L.M. My interest in shoes and clothing began as early as I can remember in childhood, by my very early teenage years, it had become rather entrenched, and was always going to be part of my lifestyle going forward.
My interest in bespoke items happened rather by accident, going back to the 1980s, I always bought high end ready to wear, clothes and shoes, these ‘designer’ garment are definitely fashion led, not traditional ‘classics’, and as such do not age well, they go out of fashion rather quickly.
I still have many of the ‘designer’ pieces purchased since the ‘80s, they were very important to me at the time; ridiculously dated and old fashioned now, despite still fitting into some pieces, they will never be worn again, I am rather attached to these items from another time in my life.
1987 Vivienne Westwood from the ‘Armour Plate’ collection, I enjoyed wearing this in the ‘80s, it still fits, however, due to extreme period styling, I will not wear seriously again. I did wear it a couple of years ago to a 1980s themed party. I can’t bear to part with it.
Six inch wide 1987 Vivienne Westwood tie, this too was worn at the party.
About ten years ago, we made the decision to send our daughter to a private school, suddenly, my ‘designer’ clothing budget became consumed by school fees.
I began at this point to search for quality second hand ‘designer’ garments & shoes, this search proved fruitless, anything which became available, because they are essentially fashion items, were out of date, and are no longer wearable.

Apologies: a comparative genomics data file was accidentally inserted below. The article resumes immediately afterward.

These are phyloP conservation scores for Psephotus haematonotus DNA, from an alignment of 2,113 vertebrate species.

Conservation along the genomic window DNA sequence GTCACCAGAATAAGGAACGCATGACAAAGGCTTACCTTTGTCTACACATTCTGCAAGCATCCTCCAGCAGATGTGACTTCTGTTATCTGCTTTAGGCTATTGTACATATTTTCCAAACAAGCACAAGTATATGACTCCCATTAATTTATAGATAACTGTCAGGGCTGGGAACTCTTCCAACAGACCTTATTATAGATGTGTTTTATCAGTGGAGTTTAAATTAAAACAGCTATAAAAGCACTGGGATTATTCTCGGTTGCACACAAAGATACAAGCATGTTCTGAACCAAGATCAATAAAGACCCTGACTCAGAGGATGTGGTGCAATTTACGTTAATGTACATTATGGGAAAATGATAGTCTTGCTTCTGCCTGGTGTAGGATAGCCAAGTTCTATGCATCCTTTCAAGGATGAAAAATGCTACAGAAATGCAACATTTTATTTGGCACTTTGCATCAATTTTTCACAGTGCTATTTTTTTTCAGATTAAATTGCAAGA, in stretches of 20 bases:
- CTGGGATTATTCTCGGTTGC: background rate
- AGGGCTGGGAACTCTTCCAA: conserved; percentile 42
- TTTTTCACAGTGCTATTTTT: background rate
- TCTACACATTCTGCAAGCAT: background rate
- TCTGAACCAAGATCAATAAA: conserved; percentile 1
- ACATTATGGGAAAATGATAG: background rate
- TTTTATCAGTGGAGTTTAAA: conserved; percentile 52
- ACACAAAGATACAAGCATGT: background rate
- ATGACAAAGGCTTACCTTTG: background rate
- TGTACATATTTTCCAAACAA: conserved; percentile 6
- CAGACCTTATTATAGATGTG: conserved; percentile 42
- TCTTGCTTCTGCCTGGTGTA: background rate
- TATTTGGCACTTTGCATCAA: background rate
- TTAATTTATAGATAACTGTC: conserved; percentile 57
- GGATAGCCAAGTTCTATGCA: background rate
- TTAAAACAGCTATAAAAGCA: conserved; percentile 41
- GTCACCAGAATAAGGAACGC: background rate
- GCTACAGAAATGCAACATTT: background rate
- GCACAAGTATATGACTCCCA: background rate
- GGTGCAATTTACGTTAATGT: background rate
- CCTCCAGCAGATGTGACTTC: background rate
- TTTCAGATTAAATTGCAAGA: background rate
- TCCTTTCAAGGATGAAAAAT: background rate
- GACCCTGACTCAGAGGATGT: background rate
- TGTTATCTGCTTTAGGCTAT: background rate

1986 Jean Paul Gaultier suede square toe boots, I loved this pair, as can be seen by condition, they enjoyed a lot of use. In fact, a pair are worn by ‘The Lover’ in Peter Greenaway’s film: The Cook, The Thief, His Wife & Her Lover. I did not notice at the time, but was pleased to see them when I watched the film again recently.
Another pair of 1987 Jean Paul Gaultier boots, another favourite at the time, these were also worn again recently at the 1980s themed party, they caused quite a fuss amongst guests who remember these from the time.
By chance, I discovered a rather beautiful full bespoke three- piece tweed from 1982, still in almost new condition, and of English classic styling, it did not appear old fashioned, I bought it, had a few alterations carried out to improve the fit, & became immediately hooked.